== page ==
|The Author is Former Director General of Information Systems and A Special Forces Veteran, Indian Army|
Bangladesh Prime Minister Sheikh Hasina arrived in India on October 3 on a four day visit. Her first engagement was as Chief Guest in the India Economic Summit by the World Economic Forum (WEF) on October 3-4. During the visit, PM Hasina called on President Ram Nath Kovind and held bilateral discussions with Prime Minister Narendra Modi on October 5.
On September 27, Hasina and Modi had met on sidelines of the UNGA summit in New York where they reiterated their zero tolerance approach against terrorism and violent extremism and noted that strong ties in the security sector had built trust and mutual confidence between the two countries. During Hasina's recent visit to India, Modi and Hasina held detailed discussions on wide ranging issues, exchanged views on regional issues and reviewed the bilateral relationship, which is based on historical and fraternal ties reflecting an all-encompassing bilateral partnership based on sovereignty, equality, trust and understanding transcending the strategic partnership. Then they presided over the ceremony to exchange MoUs and Agreements, which included:
Both leaders jointly inaugurated three projects via radio link: LPG import from Bangladesh; Bangladesh-India Professional Skill Development Institute, and; Vivekananda Bhaban at the Ramakrishna Mission in Dhaka – boys hostel. These were in addition to nine Indian projects completed in Bangladesh over past one year.
A joint India-Bangladesh Statement was issued, highlights of which are: recalled shared bonds of history, culture, language, secularism and other unique commonalities that characterise the partnership; paid tribute to the martyrs in the Liberation War of Bangladesh; recognising terrorism one of the most significant threats to peace and stability of both countries and the region and strong commitment to eliminate terrorism in all its forms and manifestations; simplifying people-people movement between the two countries and remaining restrictions on entry/exit from land ports in India for citizens of Bangladesh travelling on valid documents to be removed in phased manner; effective border management and cooperation to ensure tranquil, stable and crime free border, and completion of border fencing at the earliest; enhance cooperation in disaster management; expedite commissioning of the Joint Study on the prospects of entering into a bilateral Comprehensive Economic Partnership Agreement (CEPA); review of restrictions and duty on products including anti-dumping/anti-circumvention duties; appreciated exports from Bangladesh to India crossing $1 billon in 2019 52 per cent growth over previous year; urged early finalisation of MoU for textiles; recognised potential of movement of cargo using the inland water and coastal shipping trade under Protocol on Inland Water Transit and Trade; early operationalisation of the BBIN Motor Vehicles Agreement for movement of goods and passengers between the member countries or work towards a bilateral India-Bangladesh Motor Vehicles Agreement; Hasina highlighted need for early signing and implementation of the Framework of Interim Agreement for sharing of the Teesta waters as agreed upon by both governments in 2011; recognised potential of cooperation in railways sector and expressed satisfaction over discussions between the Railways Ministers of both countries in August 2019; greater cooperation to commemorate Bangabandhu Sheikh Mujibur Rahman's Birth Centenary in 2020 and 50 years of Bangladesh's War of Liberation, and the establishment of India-Bangladesh bilateral diplomatic ties in year 2021; India to supply fifth tranche of humanitarian assistance Bangladesh for sheltering Myanmar Rohingyas in temporary camps, and; commitment to work closely in the UN and other multilateral organisations including BIMSTEC. PM Hasina invited PM Modi to visit Bangladesh, which he accepted. Of the 4,095 km of international border shared between India and Bangladesh, 1,116 km fall under riverine boundaries. The 54 trans-boundary rivers involve livelihood including agriculture, fisheries and tourism. The agreements on passenger and cruise services signed during Hasina's visit in 2017 has already been operationalised, with the first trip carrying 19 passengers from Kolkata to Dhaka via the Sundarbans early this year. Before Hasina's visit, Bangladesh Foreign Minister A.K. Abdul Momen had briefed media on October 2, saying, Exactly, I can't confirm it right now that how many bilateral agreements will be signed but I can say that we are supposed to ink at least 10 to 12 instruments.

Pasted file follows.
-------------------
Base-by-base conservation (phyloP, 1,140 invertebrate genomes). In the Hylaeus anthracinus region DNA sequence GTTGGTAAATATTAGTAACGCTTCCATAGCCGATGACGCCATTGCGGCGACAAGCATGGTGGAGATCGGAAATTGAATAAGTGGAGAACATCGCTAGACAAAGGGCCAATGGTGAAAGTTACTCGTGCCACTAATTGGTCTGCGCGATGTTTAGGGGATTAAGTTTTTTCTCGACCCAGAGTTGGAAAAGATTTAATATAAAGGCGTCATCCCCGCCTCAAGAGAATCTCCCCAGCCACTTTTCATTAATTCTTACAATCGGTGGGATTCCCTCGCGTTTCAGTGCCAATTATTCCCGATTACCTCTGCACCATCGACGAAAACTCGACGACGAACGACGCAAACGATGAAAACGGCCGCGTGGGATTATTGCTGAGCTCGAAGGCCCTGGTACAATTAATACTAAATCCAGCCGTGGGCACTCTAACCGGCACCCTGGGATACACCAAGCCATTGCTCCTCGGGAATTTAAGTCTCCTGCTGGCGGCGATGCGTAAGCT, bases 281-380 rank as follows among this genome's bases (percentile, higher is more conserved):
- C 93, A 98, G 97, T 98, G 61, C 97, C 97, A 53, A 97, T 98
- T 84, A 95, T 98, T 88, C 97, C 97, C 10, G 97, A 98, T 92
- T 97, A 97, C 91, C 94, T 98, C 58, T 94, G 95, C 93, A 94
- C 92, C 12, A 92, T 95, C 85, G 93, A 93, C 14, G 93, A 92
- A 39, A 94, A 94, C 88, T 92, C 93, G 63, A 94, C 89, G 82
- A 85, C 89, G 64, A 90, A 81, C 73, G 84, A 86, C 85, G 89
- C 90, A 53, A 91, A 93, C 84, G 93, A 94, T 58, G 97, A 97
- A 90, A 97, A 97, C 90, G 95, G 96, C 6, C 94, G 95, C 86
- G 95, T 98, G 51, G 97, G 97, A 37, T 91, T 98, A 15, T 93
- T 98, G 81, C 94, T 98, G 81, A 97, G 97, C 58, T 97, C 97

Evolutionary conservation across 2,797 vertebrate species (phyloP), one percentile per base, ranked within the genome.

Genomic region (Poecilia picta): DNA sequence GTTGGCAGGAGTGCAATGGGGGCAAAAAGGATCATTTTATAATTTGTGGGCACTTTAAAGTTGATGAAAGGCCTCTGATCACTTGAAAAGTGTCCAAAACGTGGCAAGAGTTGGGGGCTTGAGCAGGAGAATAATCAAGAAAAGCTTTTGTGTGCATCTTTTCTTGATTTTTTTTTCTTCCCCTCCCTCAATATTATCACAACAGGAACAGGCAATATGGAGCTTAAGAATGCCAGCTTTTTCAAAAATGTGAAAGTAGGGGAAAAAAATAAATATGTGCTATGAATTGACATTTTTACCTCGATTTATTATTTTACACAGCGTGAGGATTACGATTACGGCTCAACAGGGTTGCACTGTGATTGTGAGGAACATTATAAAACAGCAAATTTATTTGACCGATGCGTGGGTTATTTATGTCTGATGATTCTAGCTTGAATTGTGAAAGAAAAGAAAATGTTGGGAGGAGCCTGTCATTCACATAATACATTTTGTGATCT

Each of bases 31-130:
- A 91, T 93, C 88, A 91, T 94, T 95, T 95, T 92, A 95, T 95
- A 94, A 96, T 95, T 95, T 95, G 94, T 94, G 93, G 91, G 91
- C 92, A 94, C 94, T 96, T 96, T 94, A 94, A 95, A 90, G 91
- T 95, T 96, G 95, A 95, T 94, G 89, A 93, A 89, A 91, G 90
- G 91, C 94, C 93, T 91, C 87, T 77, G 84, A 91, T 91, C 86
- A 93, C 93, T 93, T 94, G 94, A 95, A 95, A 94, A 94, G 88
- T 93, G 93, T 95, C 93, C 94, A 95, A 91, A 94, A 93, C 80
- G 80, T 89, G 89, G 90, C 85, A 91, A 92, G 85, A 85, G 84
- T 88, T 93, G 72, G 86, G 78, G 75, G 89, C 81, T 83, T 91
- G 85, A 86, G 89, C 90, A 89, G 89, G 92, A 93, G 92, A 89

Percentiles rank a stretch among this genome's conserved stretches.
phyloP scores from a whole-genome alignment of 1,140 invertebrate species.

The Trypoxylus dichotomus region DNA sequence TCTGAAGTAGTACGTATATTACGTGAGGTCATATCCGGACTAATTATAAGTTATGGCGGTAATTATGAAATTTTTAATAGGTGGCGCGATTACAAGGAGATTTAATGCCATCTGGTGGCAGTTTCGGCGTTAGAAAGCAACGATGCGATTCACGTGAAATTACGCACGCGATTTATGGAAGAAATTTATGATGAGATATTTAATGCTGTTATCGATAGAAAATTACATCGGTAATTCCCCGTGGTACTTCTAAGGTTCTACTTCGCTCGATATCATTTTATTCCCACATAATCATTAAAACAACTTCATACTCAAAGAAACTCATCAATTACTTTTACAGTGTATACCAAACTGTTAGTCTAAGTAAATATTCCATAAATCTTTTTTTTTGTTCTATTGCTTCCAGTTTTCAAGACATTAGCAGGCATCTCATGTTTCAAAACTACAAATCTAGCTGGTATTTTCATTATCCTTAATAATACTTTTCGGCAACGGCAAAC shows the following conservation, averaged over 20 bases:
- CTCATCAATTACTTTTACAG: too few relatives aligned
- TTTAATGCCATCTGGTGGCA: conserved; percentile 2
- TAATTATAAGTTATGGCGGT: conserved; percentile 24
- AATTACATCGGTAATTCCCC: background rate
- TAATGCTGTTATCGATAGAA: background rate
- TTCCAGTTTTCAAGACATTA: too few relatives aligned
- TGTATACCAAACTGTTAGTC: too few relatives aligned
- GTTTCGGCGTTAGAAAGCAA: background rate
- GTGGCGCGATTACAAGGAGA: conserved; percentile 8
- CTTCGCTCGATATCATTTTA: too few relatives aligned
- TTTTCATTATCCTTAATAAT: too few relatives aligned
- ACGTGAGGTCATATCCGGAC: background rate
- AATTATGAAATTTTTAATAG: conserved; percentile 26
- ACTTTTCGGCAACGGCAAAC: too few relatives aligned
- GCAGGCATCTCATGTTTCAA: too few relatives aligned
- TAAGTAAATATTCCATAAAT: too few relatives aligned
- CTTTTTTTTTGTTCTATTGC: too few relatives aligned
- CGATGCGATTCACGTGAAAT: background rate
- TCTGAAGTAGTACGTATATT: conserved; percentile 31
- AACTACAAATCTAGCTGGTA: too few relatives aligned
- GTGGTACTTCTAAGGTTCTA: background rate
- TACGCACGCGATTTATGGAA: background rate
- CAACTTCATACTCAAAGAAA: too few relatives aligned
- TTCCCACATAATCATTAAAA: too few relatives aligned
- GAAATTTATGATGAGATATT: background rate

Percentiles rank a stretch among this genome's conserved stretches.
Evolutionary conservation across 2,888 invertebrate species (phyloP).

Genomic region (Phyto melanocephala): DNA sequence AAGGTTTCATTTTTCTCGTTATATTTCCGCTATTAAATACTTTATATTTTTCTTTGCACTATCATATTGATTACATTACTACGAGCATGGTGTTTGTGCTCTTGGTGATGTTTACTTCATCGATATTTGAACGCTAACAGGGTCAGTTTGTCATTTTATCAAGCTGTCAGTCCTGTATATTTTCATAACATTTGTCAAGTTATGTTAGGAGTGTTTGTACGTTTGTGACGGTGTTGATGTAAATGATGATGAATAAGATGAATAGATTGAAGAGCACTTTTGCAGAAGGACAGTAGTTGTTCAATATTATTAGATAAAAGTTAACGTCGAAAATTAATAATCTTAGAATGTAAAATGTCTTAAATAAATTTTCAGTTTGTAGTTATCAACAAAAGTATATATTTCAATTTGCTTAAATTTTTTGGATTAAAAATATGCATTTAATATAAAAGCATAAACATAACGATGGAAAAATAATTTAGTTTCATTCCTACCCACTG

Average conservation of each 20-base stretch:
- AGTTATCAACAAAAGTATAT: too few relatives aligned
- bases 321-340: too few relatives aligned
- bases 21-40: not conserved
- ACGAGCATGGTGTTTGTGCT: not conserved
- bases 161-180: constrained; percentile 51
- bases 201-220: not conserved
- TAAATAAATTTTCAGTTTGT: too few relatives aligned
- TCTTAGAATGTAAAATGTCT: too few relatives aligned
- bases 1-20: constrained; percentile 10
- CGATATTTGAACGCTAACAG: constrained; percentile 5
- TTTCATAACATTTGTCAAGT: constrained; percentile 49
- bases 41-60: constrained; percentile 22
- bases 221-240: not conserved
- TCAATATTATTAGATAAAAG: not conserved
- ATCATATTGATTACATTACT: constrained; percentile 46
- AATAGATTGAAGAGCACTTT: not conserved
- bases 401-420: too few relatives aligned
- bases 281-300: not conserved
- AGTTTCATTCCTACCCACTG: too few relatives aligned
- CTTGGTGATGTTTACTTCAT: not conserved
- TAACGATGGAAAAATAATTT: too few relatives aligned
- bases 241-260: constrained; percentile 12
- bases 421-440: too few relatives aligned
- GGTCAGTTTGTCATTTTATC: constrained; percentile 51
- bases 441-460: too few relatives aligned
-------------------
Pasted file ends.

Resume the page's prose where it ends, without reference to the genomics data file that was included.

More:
All bilateral issues between Bangladesh and India will be discussed during the meeting (between Hasina and Modi) including framework agreement, overall Trans-boundary rivers with Teesta, Indian cooperation on Rohingya repatriation, and reducing border killing to zero." According to Syed Munir Khasru, Chairman, Institute for Policy, Advocacy and Governance (IPAG) if Bangladesh, the most pressing outstanding issue is the Teesta Water Sharing Agreement which has resulted in lack of water affecting 100,000 hectares of land, with contamination affecting the soil because of which increased costs in terms of pesticides and irrigation has made farming less profitable. Khasru recognises that the impasse in Teesta Water Sharing is on account of West Bengal Chief Minister Mamta Banerjee. The second outstanding pressing issue quoted by Khasru is that of National Register of Citizens (NRC) which has left out 1.9 million Assamese from the list with a group labeled as "illegal immigrants from Bangladesh" living in Assam since 1971. He further writes that Bangladesh remains firm that no migrants travelled to Assam illegally during the 1971 war of independence and that the controversial NRC risks hurting relations. Sheikh Hasina met Congress leaders in New Delhi on October 6. Given the fact that it was the Congress Government that had imposed the Illegal Migrants (Determination by Tribunal) or IMDT Act 1983 on Assam that changed that drastically altered the demography of Assam (till struck down by Supreme Court in 2005), they would have 'fanned' the NRC issue with Hasina. The number of "illegal Bangladeshi immigrants" is likely to increase with other states also adopting NRC. Whether Bangladesh with its galloping population and coping with large number of Rohingya refugees would take back any "illegal Bangladeshi immigrants" or whether India will only take away their voting rights which too would have repercussions, remains an open question. But all said and done, India-Bangladesh relations are historic and extremely important to each other. Governments on both sides will need to keep elevating the relationship in mature manner.